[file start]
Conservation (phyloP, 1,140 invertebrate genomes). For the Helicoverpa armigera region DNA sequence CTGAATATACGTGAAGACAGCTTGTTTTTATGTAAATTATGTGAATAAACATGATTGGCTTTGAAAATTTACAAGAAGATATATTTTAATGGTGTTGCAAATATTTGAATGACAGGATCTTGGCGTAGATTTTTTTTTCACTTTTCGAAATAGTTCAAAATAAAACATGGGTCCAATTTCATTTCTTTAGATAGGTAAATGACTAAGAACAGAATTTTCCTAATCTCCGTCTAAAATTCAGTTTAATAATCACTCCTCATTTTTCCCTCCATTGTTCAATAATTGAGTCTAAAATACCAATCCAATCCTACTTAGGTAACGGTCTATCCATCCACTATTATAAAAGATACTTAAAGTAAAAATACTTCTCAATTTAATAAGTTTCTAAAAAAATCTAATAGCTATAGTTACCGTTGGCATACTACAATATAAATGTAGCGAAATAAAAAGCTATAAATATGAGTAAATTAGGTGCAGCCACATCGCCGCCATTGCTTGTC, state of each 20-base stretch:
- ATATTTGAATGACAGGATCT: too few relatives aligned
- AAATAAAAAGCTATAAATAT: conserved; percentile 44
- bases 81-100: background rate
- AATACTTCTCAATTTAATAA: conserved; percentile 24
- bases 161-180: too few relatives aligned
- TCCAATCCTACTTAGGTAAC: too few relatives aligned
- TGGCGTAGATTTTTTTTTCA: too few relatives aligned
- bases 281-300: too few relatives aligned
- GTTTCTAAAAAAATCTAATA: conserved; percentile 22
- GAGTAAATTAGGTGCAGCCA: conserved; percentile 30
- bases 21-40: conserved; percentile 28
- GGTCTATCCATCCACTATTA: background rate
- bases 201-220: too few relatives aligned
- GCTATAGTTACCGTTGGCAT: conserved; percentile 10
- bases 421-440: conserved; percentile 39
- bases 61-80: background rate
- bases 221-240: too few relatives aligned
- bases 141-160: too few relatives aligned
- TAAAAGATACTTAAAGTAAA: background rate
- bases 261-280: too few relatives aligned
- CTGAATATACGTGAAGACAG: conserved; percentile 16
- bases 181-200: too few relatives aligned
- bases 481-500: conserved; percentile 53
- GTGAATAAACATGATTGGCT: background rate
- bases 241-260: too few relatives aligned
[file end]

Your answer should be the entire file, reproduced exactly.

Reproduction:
Conservation (phyloP, 1,140 invertebrate genomes). For the Helicoverpa armigera region DNA sequence CTGAATATACGTGAAGACAGCTTGTTTTTATGTAAATTATGTGAATAAACATGATTGGCTTTGAAAATTTACAAGAAGATATATTTTAATGGTGTTGCAAATATTTGAATGACAGGATCTTGGCGTAGATTTTTTTTTCACTTTTCGAAATAGTTCAAAATAAAACATGGGTCCAATTTCATTTCTTTAGATAGGTAAATGACTAAGAACAGAATTTTCCTAATCTCCGTCTAAAATTCAGTTTAATAATCACTCCTCATTTTTCCCTCCATTGTTCAATAATTGAGTCTAAAATACCAATCCAATCCTACTTAGGTAACGGTCTATCCATCCACTATTATAAAAGATACTTAAAGTAAAAATACTTCTCAATTTAATAAGTTTCTAAAAAAATCTAATAGCTATAGTTACCGTTGGCATACTACAATATAAATGTAGCGAAATAAAAAGCTATAAATATGAGTAAATTAGGTGCAGCCACATCGCCGCCATTGCTTGTC, state of each 20-base stretch:
- ATATTTGAATGACAGGATCT: too few relatives aligned
- AAATAAAAAGCTATAAATAT: conserved; percentile 44
- bases 81-100: background rate
- AATACTTCTCAATTTAATAA: conserved; percentile 24
- bases 161-180: too few relatives aligned
- TCCAATCCTACTTAGGTAAC: too few relatives aligned
- TGGCGTAGATTTTTTTTTCA: too few relatives aligned
- bases 281-300: too few relatives aligned
- GTTTCTAAAAAAATCTAATA: conserved; percentile 22
- GAGTAAATTAGGTGCAGCCA: conserved; percentile 30
- bases 21-40: conserved; percentile 28
- GGTCTATCCATCCACTATTA: background rate
- bases 201-220: too few relatives aligned
- GCTATAGTTACCGTTGGCAT: conserved; percentile 10
- bases 421-440: conserved; percentile 39
- bases 61-80: background rate
- bases 221-240: too few relatives aligned
- bases 141-160: too few relatives aligned
- TAAAAGATACTTAAAGTAAA: background rate
- bases 261-280: too few relatives aligned
- CTGAATATACGTGAAGACAG: conserved; percentile 16
- bases 181-200: too few relatives aligned
- bases 481-500: conserved; percentile 53
- GTGAATAAACATGATTGGCT: background rate
- bases 241-260: too few relatives aligned